Students from rural and small urban areas are significantly more likely to dropout out of university or college than students from cities, according to a new study by the Measuring the Effectiveness of Student Aid (MESA) project.
The study, headed by University of Ottawa economist, Ross Finnie, concluded that “About 28.7 percent of small urban college students leave PSE in their first or second year; meanwhile, only 21.7 percent of rural and 15.8 percent of large urban college students leave PSE in their first or second year.” For university students, about four per cent of students from cities dropout compared to eight per cent for rural students and approximately 12 per cent for students from small urban centres.
Finnie told the Ottawa Citizen that moving large distances is an important factor in the urban-rural divide. “They find themselves in a new milieu, they’re uprooted from where they came from and they have challenges coping,” he said.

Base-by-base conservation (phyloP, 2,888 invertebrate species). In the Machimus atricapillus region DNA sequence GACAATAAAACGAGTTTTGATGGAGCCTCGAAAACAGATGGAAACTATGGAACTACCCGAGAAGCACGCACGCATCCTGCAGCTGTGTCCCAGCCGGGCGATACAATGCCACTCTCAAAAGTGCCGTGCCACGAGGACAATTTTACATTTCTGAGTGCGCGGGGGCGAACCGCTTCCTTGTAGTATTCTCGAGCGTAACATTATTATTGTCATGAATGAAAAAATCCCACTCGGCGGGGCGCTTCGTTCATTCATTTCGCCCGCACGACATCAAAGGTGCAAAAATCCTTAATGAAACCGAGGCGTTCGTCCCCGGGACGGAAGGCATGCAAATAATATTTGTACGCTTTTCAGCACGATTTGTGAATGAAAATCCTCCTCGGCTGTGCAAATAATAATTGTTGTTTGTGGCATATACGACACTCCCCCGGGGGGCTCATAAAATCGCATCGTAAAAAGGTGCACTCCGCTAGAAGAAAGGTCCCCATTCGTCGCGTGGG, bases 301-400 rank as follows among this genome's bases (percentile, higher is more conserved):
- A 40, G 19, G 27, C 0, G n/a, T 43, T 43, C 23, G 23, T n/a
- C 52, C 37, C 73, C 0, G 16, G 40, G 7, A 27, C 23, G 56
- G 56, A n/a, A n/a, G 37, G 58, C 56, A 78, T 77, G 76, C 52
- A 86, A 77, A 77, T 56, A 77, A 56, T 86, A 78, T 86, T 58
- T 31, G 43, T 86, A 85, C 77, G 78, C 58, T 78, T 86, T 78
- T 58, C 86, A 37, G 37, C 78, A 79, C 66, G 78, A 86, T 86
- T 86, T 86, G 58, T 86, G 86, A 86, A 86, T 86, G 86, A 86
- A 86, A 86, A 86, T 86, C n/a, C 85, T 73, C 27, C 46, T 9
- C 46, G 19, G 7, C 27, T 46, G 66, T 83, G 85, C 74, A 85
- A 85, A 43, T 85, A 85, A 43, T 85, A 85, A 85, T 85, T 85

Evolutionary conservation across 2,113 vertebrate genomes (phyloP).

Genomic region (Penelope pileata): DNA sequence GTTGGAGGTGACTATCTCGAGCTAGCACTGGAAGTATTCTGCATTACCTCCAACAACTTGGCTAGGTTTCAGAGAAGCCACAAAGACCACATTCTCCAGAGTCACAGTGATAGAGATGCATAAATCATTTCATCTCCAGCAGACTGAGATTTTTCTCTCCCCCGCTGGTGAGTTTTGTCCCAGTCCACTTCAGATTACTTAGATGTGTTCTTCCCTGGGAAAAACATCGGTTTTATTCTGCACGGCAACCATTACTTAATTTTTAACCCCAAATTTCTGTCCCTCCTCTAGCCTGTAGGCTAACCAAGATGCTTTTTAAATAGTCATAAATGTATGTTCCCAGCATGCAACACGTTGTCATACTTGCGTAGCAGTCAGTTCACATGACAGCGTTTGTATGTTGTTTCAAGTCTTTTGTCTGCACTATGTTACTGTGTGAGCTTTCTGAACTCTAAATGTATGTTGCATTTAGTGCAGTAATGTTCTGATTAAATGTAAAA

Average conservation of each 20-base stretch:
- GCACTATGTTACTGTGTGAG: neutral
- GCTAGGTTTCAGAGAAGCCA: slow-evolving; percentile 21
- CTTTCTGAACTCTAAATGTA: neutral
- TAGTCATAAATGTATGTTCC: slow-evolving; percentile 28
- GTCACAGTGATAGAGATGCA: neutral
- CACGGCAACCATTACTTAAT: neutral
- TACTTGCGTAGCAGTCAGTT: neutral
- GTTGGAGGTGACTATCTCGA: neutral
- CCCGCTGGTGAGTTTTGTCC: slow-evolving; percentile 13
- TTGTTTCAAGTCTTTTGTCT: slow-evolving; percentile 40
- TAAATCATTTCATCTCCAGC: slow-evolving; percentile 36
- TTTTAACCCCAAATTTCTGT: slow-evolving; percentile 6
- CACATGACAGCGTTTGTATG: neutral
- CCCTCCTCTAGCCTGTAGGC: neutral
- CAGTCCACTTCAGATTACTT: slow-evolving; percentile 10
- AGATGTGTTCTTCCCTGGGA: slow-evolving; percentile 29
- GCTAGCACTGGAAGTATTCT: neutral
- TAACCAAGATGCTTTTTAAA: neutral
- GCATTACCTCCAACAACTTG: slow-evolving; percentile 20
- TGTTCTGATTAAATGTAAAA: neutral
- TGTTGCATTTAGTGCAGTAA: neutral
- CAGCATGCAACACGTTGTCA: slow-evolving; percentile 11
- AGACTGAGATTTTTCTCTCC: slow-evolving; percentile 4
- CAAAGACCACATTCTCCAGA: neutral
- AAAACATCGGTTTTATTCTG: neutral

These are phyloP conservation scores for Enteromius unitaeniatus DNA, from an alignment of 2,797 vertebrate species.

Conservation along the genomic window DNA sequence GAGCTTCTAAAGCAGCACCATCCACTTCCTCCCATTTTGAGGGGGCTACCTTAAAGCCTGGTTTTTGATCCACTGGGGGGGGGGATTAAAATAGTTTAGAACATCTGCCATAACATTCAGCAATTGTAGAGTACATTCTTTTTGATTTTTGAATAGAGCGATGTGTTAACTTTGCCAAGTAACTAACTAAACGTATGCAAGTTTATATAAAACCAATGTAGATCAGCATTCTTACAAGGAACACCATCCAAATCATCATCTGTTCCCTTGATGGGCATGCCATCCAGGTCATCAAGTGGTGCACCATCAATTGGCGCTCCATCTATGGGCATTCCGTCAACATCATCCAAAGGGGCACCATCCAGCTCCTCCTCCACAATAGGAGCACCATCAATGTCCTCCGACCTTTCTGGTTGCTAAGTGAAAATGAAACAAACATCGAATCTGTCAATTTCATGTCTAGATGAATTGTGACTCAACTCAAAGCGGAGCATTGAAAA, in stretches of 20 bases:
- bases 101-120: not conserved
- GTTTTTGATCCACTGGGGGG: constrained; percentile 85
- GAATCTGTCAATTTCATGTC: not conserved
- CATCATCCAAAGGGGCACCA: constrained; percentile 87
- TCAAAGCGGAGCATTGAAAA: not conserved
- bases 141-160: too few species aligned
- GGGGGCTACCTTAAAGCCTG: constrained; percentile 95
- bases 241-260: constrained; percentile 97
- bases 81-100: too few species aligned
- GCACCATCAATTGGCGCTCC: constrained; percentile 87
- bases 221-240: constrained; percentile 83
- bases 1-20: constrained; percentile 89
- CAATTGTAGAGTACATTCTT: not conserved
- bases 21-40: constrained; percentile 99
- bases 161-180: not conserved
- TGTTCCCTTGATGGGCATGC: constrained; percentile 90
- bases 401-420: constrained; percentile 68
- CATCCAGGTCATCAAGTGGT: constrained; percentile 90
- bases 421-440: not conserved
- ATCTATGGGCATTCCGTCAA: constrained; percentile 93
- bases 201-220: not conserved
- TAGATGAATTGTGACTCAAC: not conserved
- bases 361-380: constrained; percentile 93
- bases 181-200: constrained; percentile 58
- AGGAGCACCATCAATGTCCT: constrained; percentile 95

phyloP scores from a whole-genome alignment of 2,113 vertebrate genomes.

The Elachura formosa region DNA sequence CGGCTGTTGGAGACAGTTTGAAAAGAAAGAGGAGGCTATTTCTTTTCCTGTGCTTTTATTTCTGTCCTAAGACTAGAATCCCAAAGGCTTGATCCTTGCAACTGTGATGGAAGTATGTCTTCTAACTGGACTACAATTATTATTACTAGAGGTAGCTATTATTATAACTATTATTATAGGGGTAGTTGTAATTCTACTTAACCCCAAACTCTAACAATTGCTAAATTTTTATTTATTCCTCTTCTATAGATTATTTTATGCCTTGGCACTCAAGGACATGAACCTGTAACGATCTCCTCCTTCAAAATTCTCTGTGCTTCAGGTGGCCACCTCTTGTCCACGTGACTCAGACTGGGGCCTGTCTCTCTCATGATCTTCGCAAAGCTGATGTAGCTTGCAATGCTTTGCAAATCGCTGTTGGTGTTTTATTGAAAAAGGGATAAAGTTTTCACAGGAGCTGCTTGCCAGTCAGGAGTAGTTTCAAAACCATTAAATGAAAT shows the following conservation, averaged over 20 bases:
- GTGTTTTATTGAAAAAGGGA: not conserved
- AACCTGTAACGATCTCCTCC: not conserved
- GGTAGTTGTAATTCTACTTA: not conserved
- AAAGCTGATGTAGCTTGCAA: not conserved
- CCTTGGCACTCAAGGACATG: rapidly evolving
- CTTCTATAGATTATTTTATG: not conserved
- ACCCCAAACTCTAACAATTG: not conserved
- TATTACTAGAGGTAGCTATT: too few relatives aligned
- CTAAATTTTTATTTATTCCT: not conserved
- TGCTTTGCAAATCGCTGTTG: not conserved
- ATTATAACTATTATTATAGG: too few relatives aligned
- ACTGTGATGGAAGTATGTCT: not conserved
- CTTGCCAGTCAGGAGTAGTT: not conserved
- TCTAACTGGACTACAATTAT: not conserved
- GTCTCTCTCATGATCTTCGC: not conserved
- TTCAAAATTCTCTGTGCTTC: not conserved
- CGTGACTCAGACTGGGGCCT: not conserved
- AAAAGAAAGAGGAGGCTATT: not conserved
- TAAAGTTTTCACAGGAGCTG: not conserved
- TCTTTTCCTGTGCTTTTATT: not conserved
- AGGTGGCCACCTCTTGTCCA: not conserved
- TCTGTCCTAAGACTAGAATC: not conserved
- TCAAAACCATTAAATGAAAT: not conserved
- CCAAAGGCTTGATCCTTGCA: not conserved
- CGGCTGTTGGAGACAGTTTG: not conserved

The study defined urban centres as those with a population of 100,000 or more, small urban centres as those with a population of between 10,000 and 100,000, and rural communities as those with less than 10,000. The researchers used data from the Longitudinal Survey of Low-Income Students which tracked 10,000 students who had received government financial aid between 2006 and 2009.
Other research from MESA compared the dropout rates of males and females. About 21 per cent of female college students dropout out in their first or second year compared to 25 per cent of male students. For university students, there was no difference between males and females with the dropout rate sitting at 6.7 per cent.
MESA also released data on aboriginal students that concluded that 30.8 per cent of aboriginal students, in college and university, dropout in their first or second year compared to 13 per cent of non-aboriginal students.